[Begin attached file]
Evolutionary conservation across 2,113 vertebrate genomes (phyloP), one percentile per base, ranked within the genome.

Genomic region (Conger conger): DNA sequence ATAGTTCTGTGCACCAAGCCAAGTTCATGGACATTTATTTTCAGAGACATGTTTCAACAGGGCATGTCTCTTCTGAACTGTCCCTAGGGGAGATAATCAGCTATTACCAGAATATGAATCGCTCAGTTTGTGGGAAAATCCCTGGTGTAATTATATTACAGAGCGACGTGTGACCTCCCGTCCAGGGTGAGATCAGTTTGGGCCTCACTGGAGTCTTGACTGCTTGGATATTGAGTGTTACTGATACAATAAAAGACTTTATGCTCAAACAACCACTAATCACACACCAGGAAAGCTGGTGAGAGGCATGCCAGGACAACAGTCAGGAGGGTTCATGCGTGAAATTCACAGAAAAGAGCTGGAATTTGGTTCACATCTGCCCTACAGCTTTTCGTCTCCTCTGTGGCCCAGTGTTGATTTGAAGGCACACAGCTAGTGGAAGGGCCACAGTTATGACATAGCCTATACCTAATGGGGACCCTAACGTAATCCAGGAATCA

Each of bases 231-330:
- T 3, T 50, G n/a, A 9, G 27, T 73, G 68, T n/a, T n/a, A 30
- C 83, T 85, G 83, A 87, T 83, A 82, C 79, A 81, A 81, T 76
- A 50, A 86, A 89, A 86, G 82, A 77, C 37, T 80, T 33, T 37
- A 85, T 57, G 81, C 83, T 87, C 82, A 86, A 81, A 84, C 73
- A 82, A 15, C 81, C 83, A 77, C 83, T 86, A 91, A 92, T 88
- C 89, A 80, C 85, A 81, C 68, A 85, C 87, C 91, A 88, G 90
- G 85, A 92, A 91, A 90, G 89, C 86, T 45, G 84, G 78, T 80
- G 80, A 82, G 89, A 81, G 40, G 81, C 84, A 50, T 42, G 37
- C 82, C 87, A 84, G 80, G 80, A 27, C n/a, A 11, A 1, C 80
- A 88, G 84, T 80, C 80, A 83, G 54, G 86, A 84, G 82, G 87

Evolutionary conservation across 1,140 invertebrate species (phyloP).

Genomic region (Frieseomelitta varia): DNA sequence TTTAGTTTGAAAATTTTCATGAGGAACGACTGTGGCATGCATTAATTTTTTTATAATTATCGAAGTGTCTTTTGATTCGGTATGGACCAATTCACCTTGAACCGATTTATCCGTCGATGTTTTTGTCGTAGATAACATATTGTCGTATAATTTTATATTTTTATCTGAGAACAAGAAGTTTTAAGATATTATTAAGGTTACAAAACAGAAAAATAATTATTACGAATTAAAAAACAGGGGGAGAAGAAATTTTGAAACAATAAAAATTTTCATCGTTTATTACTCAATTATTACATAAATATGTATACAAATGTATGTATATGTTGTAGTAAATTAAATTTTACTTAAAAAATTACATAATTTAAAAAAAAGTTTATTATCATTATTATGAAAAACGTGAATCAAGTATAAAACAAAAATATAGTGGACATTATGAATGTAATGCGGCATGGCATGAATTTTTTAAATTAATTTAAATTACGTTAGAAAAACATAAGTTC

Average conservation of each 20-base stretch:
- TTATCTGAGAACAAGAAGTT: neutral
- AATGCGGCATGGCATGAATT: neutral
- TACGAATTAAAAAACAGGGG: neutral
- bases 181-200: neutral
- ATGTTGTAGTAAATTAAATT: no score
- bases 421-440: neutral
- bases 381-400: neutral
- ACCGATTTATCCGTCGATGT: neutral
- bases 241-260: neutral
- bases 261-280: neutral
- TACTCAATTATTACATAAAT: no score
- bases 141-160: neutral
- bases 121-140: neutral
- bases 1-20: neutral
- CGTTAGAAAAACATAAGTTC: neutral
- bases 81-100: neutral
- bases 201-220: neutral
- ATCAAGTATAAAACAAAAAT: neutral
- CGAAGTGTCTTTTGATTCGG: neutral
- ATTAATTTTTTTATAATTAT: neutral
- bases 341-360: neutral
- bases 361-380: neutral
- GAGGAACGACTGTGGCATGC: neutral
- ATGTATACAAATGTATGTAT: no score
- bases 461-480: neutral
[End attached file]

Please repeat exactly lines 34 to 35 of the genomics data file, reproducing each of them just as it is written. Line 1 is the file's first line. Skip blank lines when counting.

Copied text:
- ATCAAGTATAAAACAAAAAT: neutral
- CGAAGTGTCTTTTGATTCGG: neutral